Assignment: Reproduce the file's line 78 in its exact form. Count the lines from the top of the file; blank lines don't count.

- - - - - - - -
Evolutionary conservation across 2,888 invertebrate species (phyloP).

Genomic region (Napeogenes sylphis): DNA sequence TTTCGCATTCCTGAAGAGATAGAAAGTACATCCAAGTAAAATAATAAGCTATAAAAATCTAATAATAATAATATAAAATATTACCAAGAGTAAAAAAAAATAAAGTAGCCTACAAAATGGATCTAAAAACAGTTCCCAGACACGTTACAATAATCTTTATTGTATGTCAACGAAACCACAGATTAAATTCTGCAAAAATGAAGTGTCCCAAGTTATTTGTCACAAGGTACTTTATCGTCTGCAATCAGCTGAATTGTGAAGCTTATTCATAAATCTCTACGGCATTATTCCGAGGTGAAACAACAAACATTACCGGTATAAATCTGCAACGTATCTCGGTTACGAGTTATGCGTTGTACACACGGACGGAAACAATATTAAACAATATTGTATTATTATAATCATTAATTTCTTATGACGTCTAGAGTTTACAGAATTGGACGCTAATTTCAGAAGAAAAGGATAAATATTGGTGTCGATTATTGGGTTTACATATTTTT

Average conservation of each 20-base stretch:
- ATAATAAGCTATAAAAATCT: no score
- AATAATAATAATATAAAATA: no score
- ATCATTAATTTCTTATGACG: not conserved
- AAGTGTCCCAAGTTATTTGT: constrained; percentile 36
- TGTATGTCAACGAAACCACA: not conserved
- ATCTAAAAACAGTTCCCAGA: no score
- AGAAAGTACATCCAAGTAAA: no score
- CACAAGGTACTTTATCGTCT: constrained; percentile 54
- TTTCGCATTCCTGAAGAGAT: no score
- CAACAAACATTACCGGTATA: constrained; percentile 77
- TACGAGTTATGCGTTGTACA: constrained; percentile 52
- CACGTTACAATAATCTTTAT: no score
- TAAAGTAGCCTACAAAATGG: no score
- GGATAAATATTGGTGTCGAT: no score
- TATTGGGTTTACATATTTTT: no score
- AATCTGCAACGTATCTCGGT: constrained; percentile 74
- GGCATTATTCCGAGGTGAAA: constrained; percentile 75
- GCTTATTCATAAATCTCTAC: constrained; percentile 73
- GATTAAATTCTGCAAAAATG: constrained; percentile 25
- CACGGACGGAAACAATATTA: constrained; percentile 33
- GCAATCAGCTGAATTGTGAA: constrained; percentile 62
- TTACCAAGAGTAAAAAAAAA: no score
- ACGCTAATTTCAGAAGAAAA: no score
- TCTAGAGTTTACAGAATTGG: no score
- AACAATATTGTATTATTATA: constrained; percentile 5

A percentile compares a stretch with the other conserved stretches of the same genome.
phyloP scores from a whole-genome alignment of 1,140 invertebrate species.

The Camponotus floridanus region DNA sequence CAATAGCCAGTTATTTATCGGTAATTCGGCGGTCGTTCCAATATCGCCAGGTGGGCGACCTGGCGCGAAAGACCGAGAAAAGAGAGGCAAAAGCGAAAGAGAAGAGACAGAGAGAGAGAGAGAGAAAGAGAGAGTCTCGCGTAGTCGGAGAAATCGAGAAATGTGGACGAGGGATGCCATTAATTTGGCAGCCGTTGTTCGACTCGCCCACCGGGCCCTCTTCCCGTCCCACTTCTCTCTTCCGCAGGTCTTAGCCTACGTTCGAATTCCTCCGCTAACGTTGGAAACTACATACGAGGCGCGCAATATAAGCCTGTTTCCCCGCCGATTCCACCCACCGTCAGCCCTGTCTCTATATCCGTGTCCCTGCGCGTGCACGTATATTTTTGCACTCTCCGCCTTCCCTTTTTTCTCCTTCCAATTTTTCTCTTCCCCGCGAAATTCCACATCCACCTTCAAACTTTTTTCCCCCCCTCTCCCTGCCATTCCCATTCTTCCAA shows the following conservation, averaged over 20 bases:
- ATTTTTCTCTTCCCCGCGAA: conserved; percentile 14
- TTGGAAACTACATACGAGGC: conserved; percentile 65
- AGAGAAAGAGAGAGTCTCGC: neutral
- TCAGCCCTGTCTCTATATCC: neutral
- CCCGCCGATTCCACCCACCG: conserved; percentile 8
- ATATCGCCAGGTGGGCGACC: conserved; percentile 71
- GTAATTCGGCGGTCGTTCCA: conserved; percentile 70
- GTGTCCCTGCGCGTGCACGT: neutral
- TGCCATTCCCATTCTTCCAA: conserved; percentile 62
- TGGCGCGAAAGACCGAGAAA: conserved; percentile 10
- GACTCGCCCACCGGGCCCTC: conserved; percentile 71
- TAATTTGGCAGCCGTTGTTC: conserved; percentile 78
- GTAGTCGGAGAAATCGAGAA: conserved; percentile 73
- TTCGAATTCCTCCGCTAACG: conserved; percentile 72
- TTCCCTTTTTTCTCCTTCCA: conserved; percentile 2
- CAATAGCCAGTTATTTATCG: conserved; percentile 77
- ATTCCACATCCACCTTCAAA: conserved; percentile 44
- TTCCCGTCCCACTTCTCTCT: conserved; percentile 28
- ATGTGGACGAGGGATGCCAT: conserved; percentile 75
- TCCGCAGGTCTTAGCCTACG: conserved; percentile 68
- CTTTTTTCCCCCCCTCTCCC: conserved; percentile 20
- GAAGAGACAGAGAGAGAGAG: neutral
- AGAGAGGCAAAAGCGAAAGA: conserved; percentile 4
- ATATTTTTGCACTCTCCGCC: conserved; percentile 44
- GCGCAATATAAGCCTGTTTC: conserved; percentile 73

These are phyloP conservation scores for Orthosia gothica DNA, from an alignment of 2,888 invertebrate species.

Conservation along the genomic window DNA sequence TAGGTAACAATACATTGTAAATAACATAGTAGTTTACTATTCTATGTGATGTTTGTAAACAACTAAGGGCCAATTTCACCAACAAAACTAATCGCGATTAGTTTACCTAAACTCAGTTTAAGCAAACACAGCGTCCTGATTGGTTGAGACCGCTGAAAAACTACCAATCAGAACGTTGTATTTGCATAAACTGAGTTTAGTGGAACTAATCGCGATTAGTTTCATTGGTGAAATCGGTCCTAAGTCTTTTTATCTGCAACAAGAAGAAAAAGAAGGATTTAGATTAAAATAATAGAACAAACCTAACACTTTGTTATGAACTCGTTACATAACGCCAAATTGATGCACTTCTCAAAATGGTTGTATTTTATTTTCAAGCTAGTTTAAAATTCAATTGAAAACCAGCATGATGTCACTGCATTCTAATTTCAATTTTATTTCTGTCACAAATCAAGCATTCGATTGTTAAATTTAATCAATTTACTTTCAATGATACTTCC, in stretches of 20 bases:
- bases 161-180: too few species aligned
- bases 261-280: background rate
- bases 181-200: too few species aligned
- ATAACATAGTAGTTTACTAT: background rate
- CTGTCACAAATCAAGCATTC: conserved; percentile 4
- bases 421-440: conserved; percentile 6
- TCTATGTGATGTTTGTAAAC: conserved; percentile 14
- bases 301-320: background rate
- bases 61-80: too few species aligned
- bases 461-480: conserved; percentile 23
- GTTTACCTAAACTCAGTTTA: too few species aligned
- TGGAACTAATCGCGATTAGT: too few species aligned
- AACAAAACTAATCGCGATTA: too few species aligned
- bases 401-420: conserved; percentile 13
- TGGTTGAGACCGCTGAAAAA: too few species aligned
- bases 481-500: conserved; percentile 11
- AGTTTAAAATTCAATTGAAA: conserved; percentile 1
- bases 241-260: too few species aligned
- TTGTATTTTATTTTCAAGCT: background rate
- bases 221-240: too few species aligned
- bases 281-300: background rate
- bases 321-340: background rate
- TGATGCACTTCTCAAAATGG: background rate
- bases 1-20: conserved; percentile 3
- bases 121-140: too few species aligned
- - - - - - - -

- bases 221-240: too few species aligned